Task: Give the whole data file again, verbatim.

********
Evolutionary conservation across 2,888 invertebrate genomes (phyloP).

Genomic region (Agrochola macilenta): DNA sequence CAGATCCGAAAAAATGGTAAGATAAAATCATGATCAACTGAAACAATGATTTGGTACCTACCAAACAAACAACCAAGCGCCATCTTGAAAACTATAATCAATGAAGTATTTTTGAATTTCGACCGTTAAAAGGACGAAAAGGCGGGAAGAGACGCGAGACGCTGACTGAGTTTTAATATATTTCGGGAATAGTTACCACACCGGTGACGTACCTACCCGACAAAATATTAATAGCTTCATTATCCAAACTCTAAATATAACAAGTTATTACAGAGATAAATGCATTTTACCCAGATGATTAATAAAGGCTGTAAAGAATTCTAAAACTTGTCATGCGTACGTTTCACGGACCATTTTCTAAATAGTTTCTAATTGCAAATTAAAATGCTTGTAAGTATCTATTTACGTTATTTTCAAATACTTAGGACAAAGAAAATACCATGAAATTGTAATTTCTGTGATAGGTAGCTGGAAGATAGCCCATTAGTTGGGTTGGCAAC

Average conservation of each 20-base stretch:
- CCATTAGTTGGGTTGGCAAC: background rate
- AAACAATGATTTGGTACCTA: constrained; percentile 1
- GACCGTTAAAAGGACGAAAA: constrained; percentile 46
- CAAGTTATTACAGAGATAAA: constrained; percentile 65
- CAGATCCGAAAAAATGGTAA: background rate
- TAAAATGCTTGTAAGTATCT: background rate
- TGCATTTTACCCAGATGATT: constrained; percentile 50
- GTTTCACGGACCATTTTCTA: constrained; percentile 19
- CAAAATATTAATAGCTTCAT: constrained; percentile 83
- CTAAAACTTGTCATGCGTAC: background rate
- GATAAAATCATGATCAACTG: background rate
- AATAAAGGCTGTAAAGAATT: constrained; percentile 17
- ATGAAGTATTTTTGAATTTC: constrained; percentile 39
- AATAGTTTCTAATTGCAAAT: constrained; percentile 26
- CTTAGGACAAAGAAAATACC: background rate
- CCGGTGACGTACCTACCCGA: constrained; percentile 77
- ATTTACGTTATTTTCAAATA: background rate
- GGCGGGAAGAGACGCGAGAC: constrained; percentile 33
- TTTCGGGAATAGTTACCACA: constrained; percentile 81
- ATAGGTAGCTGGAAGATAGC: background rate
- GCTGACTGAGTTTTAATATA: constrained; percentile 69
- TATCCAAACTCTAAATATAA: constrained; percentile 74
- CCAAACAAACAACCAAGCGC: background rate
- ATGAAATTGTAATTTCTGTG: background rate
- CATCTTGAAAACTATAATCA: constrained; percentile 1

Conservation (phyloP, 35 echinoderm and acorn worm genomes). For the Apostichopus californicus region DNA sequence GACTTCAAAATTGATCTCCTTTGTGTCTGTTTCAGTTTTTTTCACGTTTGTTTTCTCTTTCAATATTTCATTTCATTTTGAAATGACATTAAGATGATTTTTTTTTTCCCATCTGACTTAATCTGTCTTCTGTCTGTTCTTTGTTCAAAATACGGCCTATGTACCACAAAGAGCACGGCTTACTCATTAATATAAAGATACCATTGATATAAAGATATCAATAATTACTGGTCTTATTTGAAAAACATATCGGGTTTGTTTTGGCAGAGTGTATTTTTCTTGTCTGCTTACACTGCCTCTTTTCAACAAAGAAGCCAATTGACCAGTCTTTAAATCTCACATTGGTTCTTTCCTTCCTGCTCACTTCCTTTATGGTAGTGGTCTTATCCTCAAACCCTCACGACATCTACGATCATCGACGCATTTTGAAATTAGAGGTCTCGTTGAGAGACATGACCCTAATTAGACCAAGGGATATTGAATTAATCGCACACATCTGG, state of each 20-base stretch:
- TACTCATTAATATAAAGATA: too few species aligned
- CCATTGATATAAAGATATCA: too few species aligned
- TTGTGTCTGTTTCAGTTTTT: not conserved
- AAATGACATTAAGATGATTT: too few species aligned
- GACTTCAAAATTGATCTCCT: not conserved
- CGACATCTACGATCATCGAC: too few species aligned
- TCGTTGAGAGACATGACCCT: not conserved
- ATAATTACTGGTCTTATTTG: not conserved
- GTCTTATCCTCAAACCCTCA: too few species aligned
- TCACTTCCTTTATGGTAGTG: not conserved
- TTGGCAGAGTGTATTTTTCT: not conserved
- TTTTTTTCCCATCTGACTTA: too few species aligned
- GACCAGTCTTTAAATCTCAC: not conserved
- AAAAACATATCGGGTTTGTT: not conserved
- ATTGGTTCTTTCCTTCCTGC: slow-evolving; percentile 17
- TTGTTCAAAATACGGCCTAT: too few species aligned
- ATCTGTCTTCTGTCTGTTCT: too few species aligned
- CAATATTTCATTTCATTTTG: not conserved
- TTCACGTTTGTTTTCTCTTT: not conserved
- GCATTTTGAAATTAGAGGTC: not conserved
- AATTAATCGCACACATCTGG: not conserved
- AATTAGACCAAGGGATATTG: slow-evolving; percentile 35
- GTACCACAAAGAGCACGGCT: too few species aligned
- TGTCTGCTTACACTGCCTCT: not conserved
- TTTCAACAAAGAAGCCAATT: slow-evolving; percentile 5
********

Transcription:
Evolutionary conservation across 2,888 invertebrate genomes (phyloP).

Genomic region (Agrochola macilenta): DNA sequence CAGATCCGAAAAAATGGTAAGATAAAATCATGATCAACTGAAACAATGATTTGGTACCTACCAAACAAACAACCAAGCGCCATCTTGAAAACTATAATCAATGAAGTATTTTTGAATTTCGACCGTTAAAAGGACGAAAAGGCGGGAAGAGACGCGAGACGCTGACTGAGTTTTAATATATTTCGGGAATAGTTACCACACCGGTGACGTACCTACCCGACAAAATATTAATAGCTTCATTATCCAAACTCTAAATATAACAAGTTATTACAGAGATAAATGCATTTTACCCAGATGATTAATAAAGGCTGTAAAGAATTCTAAAACTTGTCATGCGTACGTTTCACGGACCATTTTCTAAATAGTTTCTAATTGCAAATTAAAATGCTTGTAAGTATCTATTTACGTTATTTTCAAATACTTAGGACAAAGAAAATACCATGAAATTGTAATTTCTGTGATAGGTAGCTGGAAGATAGCCCATTAGTTGGGTTGGCAAC

Average conservation of each 20-base stretch:
- CCATTAGTTGGGTTGGCAAC: background rate
- AAACAATGATTTGGTACCTA: constrained; percentile 1
- GACCGTTAAAAGGACGAAAA: constrained; percentile 46
- CAAGTTATTACAGAGATAAA: constrained; percentile 65
- CAGATCCGAAAAAATGGTAA: background rate
- TAAAATGCTTGTAAGTATCT: background rate
- TGCATTTTACCCAGATGATT: constrained; percentile 50
- GTTTCACGGACCATTTTCTA: constrained; percentile 19
- CAAAATATTAATAGCTTCAT: constrained; percentile 83
- CTAAAACTTGTCATGCGTAC: background rate
- GATAAAATCATGATCAACTG: background rate
- AATAAAGGCTGTAAAGAATT: constrained; percentile 17
- ATGAAGTATTTTTGAATTTC: constrained; percentile 39
- AATAGTTTCTAATTGCAAAT: constrained; percentile 26
- CTTAGGACAAAGAAAATACC: background rate
- CCGGTGACGTACCTACCCGA: constrained; percentile 77
- ATTTACGTTATTTTCAAATA: background rate
- GGCGGGAAGAGACGCGAGAC: constrained; percentile 33
- TTTCGGGAATAGTTACCACA: constrained; percentile 81
- ATAGGTAGCTGGAAGATAGC: background rate
- GCTGACTGAGTTTTAATATA: constrained; percentile 69
- TATCCAAACTCTAAATATAA: constrained; percentile 74
- CCAAACAAACAACCAAGCGC: background rate
- ATGAAATTGTAATTTCTGTG: background rate
- CATCTTGAAAACTATAATCA: constrained; percentile 1

Conservation (phyloP, 35 echinoderm and acorn worm genomes). For the Apostichopus californicus region DNA sequence GACTTCAAAATTGATCTCCTTTGTGTCTGTTTCAGTTTTTTTCACGTTTGTTTTCTCTTTCAATATTTCATTTCATTTTGAAATGACATTAAGATGATTTTTTTTTTCCCATCTGACTTAATCTGTCTTCTGTCTGTTCTTTGTTCAAAATACGGCCTATGTACCACAAAGAGCACGGCTTACTCATTAATATAAAGATACCATTGATATAAAGATATCAATAATTACTGGTCTTATTTGAAAAACATATCGGGTTTGTTTTGGCAGAGTGTATTTTTCTTGTCTGCTTACACTGCCTCTTTTCAACAAAGAAGCCAATTGACCAGTCTTTAAATCTCACATTGGTTCTTTCCTTCCTGCTCACTTCCTTTATGGTAGTGGTCTTATCCTCAAACCCTCACGACATCTACGATCATCGACGCATTTTGAAATTAGAGGTCTCGTTGAGAGACATGACCCTAATTAGACCAAGGGATATTGAATTAATCGCACACATCTGG, state of each 20-base stretch:
- TACTCATTAATATAAAGATA: too few species aligned
- CCATTGATATAAAGATATCA: too few species aligned
- TTGTGTCTGTTTCAGTTTTT: not conserved
- AAATGACATTAAGATGATTT: too few species aligned
- GACTTCAAAATTGATCTCCT: not conserved
- CGACATCTACGATCATCGAC: too few species aligned
- TCGTTGAGAGACATGACCCT: not conserved
- ATAATTACTGGTCTTATTTG: not conserved
- GTCTTATCCTCAAACCCTCA: too few species aligned
- TCACTTCCTTTATGGTAGTG: not conserved
- TTGGCAGAGTGTATTTTTCT: not conserved
- TTTTTTTCCCATCTGACTTA: too few species aligned
- GACCAGTCTTTAAATCTCAC: not conserved
- AAAAACATATCGGGTTTGTT: not conserved
- ATTGGTTCTTTCCTTCCTGC: slow-evolving; percentile 17
- TTGTTCAAAATACGGCCTAT: too few species aligned
- ATCTGTCTTCTGTCTGTTCT: too few species aligned
- CAATATTTCATTTCATTTTG: not conserved
- TTCACGTTTGTTTTCTCTTT: not conserved
- GCATTTTGAAATTAGAGGTC: not conserved
- AATTAATCGCACACATCTGG: not conserved
- AATTAGACCAAGGGATATTG: slow-evolving; percentile 35
- GTACCACAAAGAGCACGGCT: too few species aligned
- TGTCTGCTTACACTGCCTCT: not conserved
- TTTCAACAAAGAAGCCAATT: slow-evolving; percentile 5